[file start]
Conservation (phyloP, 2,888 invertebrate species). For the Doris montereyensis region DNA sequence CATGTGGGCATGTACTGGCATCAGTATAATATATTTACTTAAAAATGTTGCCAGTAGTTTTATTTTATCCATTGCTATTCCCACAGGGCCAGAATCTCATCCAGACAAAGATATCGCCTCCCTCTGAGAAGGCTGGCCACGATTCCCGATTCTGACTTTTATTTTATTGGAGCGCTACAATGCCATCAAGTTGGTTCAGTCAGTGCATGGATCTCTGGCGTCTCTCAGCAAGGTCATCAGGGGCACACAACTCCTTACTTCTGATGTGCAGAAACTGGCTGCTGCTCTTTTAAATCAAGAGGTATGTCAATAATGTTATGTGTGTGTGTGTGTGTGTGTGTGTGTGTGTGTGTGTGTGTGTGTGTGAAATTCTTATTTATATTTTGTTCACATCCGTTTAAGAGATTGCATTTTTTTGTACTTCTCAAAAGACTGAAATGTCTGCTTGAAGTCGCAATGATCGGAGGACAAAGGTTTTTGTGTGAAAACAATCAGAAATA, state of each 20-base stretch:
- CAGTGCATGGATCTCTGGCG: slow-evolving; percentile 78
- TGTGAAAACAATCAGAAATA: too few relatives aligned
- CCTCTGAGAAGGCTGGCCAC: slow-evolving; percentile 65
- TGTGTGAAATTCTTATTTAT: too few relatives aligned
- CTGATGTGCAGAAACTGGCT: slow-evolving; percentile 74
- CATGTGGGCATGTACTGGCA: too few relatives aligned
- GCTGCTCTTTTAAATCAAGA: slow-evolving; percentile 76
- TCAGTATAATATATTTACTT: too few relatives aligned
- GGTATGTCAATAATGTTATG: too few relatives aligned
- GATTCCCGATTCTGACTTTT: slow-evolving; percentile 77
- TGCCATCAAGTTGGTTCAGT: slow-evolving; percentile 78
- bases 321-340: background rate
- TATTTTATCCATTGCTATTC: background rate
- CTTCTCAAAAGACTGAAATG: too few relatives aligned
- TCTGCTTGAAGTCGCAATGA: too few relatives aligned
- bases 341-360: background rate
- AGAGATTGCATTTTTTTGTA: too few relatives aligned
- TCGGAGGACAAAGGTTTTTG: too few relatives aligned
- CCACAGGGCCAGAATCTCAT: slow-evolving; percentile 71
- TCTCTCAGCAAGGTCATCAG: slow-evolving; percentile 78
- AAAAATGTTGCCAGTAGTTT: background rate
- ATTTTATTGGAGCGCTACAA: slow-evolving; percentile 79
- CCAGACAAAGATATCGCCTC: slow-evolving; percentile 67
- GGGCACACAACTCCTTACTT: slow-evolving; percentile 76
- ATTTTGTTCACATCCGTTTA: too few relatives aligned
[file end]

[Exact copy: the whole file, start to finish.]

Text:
Conservation (phyloP, 2,888 invertebrate species). For the Doris montereyensis region DNA sequence CATGTGGGCATGTACTGGCATCAGTATAATATATTTACTTAAAAATGTTGCCAGTAGTTTTATTTTATCCATTGCTATTCCCACAGGGCCAGAATCTCATCCAGACAAAGATATCGCCTCCCTCTGAGAAGGCTGGCCACGATTCCCGATTCTGACTTTTATTTTATTGGAGCGCTACAATGCCATCAAGTTGGTTCAGTCAGTGCATGGATCTCTGGCGTCTCTCAGCAAGGTCATCAGGGGCACACAACTCCTTACTTCTGATGTGCAGAAACTGGCTGCTGCTCTTTTAAATCAAGAGGTATGTCAATAATGTTATGTGTGTGTGTGTGTGTGTGTGTGTGTGTGTGTGTGTGTGTGTGTGTGAAATTCTTATTTATATTTTGTTCACATCCGTTTAAGAGATTGCATTTTTTTGTACTTCTCAAAAGACTGAAATGTCTGCTTGAAGTCGCAATGATCGGAGGACAAAGGTTTTTGTGTGAAAACAATCAGAAATA, state of each 20-base stretch:
- CAGTGCATGGATCTCTGGCG: slow-evolving; percentile 78
- TGTGAAAACAATCAGAAATA: too few relatives aligned
- CCTCTGAGAAGGCTGGCCAC: slow-evolving; percentile 65
- TGTGTGAAATTCTTATTTAT: too few relatives aligned
- CTGATGTGCAGAAACTGGCT: slow-evolving; percentile 74
- CATGTGGGCATGTACTGGCA: too few relatives aligned
- GCTGCTCTTTTAAATCAAGA: slow-evolving; percentile 76
- TCAGTATAATATATTTACTT: too few relatives aligned
- GGTATGTCAATAATGTTATG: too few relatives aligned
- GATTCCCGATTCTGACTTTT: slow-evolving; percentile 77
- TGCCATCAAGTTGGTTCAGT: slow-evolving; percentile 78
- bases 321-340: background rate
- TATTTTATCCATTGCTATTC: background rate
- CTTCTCAAAAGACTGAAATG: too few relatives aligned
- TCTGCTTGAAGTCGCAATGA: too few relatives aligned
- bases 341-360: background rate
- AGAGATTGCATTTTTTTGTA: too few relatives aligned
- TCGGAGGACAAAGGTTTTTG: too few relatives aligned
- CCACAGGGCCAGAATCTCAT: slow-evolving; percentile 71
- TCTCTCAGCAAGGTCATCAG: slow-evolving; percentile 78
- AAAAATGTTGCCAGTAGTTT: background rate
- ATTTTATTGGAGCGCTACAA: slow-evolving; percentile 79
- CCAGACAAAGATATCGCCTC: slow-evolving; percentile 67
- GGGCACACAACTCCTTACTT: slow-evolving; percentile 76
- ATTTTGTTCACATCCGTTTA: too few relatives aligned